Housing Minister John Healey has today dedicated an extra £2.5 million to the Government’s campaign to help anyone with mortgage worries to seek advice. He has also extended a Government campaign across the country with a special local push in 86 repossession hotspot areas. Last year, more than 333,000 homeowners have received help and advice with their mortgage.
In announcing the new financial input, Mr Healey said:
“With the pressure on homeowners set to remain throughout 2010 we must keep the Government support in place. Cutting that special help now would put an end to these special efforts now would put more families at risk of repossession.
“So today I am extending the Government’s campaign so people know they can get free impartial and practical advice, both online or over the phone.
“We’ve pulled out all the stops with Government support to help people avoid losing their home. More than 330,000 families have had help and advice with their mortgages over the past year, which is one reason why repossessions are running at half the rate of the last recession.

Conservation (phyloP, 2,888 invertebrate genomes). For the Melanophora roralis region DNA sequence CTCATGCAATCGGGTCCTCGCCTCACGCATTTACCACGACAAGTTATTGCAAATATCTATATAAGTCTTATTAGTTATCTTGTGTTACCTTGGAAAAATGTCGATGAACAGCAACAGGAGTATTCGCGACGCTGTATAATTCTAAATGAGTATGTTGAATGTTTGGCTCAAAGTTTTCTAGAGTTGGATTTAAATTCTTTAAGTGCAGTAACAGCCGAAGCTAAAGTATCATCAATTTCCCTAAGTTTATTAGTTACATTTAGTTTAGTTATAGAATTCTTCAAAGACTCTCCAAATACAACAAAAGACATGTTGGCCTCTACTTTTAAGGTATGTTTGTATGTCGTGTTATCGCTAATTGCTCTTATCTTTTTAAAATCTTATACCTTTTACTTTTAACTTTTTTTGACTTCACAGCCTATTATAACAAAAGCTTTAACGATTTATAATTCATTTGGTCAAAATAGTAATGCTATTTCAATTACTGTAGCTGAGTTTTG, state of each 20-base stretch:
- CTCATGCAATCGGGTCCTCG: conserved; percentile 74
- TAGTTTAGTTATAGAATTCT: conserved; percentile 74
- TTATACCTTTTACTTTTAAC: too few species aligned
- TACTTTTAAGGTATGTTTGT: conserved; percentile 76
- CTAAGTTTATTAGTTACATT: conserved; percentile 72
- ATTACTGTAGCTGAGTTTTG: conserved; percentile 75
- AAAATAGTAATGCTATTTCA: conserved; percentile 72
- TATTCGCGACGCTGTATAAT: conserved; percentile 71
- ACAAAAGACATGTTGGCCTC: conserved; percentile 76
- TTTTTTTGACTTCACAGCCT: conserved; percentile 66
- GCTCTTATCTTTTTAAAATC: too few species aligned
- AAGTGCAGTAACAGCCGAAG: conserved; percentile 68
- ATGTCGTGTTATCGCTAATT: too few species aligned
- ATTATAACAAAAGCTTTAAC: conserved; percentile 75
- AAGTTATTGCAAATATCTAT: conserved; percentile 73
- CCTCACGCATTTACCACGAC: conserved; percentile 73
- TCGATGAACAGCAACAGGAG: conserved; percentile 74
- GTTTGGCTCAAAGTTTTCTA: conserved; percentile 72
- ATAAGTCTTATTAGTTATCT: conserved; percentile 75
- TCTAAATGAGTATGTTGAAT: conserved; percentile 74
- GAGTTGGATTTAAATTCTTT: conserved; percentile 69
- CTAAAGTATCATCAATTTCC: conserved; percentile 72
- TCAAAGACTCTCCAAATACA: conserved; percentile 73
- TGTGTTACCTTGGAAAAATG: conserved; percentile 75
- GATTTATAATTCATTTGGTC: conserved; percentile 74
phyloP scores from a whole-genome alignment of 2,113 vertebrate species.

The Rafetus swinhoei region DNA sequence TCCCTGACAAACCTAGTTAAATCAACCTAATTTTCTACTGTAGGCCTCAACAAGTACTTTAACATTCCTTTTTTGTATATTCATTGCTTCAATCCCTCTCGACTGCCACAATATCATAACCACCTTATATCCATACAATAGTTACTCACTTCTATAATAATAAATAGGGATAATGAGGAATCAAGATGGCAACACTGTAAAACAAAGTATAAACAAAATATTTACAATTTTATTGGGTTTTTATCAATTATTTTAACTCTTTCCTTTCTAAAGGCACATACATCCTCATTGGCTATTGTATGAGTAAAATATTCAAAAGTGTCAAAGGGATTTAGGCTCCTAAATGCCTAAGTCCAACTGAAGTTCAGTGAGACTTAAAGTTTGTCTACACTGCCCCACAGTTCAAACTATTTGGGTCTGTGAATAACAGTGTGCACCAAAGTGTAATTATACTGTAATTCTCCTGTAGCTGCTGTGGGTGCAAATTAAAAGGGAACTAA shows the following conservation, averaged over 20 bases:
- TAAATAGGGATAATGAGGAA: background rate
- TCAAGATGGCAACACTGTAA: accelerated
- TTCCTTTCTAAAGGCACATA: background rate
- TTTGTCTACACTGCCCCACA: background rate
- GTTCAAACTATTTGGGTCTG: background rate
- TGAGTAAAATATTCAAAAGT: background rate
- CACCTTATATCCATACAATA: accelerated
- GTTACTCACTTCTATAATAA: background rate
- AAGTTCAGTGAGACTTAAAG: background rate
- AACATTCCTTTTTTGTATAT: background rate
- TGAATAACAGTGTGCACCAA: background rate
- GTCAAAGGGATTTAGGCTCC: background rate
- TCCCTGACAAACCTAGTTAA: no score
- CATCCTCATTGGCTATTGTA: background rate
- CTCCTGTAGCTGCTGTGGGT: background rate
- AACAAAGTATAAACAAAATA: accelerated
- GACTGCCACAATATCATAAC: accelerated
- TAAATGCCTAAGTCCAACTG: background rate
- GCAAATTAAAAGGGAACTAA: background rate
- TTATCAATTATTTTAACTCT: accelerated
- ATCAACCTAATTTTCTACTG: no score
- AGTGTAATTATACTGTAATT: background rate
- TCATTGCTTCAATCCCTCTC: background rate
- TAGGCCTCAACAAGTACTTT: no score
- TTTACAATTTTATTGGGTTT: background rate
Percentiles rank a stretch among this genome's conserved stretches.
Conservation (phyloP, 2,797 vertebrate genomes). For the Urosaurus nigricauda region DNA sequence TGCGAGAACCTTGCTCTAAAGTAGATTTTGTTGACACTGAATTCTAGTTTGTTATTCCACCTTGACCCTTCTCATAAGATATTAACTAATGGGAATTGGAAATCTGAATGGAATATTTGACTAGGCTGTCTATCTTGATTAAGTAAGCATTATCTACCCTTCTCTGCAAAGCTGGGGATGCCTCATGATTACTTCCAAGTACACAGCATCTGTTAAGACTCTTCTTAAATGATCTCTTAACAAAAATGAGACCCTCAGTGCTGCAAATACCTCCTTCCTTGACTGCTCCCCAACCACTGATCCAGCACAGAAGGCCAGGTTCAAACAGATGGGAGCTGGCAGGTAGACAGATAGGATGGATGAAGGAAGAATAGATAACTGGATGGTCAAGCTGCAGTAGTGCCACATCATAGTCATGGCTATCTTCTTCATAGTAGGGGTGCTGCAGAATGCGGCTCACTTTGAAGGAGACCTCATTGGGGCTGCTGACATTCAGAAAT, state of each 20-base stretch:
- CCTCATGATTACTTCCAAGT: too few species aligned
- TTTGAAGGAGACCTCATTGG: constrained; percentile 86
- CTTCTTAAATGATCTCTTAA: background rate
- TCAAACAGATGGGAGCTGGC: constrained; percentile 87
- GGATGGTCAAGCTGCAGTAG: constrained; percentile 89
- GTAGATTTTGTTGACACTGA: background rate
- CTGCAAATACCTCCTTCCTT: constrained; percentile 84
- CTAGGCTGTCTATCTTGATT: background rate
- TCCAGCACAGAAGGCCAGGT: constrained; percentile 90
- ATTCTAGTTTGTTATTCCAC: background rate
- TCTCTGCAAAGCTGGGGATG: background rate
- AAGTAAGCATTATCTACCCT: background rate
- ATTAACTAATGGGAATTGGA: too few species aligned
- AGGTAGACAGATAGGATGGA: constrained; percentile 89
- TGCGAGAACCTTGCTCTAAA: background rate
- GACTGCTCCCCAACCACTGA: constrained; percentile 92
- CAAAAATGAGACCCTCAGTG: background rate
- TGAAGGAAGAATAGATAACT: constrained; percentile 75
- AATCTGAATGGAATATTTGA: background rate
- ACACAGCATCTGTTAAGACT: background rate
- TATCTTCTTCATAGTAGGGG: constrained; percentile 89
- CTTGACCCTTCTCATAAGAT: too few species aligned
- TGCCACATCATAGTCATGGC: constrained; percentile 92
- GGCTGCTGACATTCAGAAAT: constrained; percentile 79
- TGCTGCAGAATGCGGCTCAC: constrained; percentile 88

“I would urge anyone facing money worries not to bury their head in the sand, but to go to our repossessions help website or call the National Debtline to get help in keeping their home.”
Housing Pressure will Continue but Help is at Hand
Despite the positive news, the CML have warned that pressure on homeowners will continue throughout 2010, which is why the Minister has extended the previous campaign. If you need help managing your mortgage payments, the It’s Your Home campaign
will give you the tools you need to prevent your home being repossessed. You’ll also find stories from some of the 330,000 homeowners who have already received help and advice.
Another superb source of help is the National Debtline, you can phone them free on 0808 808 4000 for help and support.
And working with the Government, Citizens Advice offices across the country have run over 100 public events in the “hotspot areas”, so local people have been able to drop in for free mortgage help and advice, with displays and stalls set up everywhere from libraries and supermarkets to schools and hospitals – and even a local zoo.